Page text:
Building Your Physical Foundation: forearms

Video overload today.

Forearms do a lot of work during hours and hours of swordplay. The most common complaint after fatigue (solution: do your cardio!), is sore and tired forearms. Not much time left, but get started on building that strength.

Check out all the muscles in your forearms! So cool!

You will undoubtedly be shown forearm stretches in class. Do them daily!

Forearm strengthening should be done before the beginning of your workshop (or your rehearsals), and then continue a reduced version during the workshop (or rehearsals) as part of your warm-up and maintenance routine. Start with a small amount of weight and work your way up.

If you’re a hockey player, rock-climber or do any sport that uses a lot of forearm, you may already have a few exercises in your back pocket. Here’s the classic newspaper trick. This same style of exercise can be done with any number of specialized hand-exercising equipment available out there.

Now, a whole warm-up sequence from Guy Windsor:
http://www.swordschool.com/wiki/index.php/Wrist_and_Forearm_Exercises

 

An explanation of the equipment Guy is using at 2:03.

 

Requires no special equipment beyond a chair:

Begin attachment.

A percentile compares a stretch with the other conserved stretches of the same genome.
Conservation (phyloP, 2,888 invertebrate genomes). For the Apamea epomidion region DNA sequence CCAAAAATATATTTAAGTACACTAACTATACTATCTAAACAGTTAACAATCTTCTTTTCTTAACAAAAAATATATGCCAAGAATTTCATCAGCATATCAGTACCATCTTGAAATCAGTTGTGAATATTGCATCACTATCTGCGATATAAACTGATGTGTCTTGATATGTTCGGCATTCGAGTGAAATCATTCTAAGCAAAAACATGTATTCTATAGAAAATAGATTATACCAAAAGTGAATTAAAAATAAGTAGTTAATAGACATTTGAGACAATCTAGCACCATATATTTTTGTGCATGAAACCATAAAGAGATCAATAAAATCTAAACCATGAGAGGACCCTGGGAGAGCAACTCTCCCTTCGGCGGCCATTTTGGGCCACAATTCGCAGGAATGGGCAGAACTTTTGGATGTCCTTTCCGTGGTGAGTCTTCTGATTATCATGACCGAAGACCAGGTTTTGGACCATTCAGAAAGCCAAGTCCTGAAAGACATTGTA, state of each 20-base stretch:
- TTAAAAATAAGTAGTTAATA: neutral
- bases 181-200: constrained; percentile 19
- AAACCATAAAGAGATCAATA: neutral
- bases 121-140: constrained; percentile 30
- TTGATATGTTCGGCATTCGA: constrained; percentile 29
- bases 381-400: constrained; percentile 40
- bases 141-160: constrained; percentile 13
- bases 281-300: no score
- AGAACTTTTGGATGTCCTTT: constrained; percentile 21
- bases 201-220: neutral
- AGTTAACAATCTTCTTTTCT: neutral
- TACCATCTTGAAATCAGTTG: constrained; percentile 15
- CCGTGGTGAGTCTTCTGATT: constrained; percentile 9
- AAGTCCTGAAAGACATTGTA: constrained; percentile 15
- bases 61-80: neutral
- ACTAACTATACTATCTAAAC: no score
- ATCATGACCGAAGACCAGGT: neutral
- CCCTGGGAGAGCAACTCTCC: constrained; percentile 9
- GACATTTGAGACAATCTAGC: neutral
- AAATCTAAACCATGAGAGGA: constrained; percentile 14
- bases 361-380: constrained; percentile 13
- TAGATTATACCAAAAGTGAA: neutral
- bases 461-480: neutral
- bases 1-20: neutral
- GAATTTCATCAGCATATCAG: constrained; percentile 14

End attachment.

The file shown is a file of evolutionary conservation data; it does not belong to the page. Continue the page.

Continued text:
Here follows a series of videos explaining single exercises. See a professional to decide which of these you should do with what amount weight and how many repetitions and sets.

One simple, effective exercise with a dumbbell.

More workouts with dumbbells.
-Anatomy drawings at 0:37!
-At 1:58, be mindful of how far you flex that wrist! Overdo it, and you may cause damage. If in doubt, wait to do the exercise until you can get professional assistance.

 

Before beginning any new exercise/conditioning program, you should consult your physician, physical therapist, athletic trainer or strength and conditioning coach.

The exercise area must be safe and free of hazards.

Do not attempt any motion that causes you pain, and never force your body into positions.

Use of any information provided in this website is solely at your own risk.

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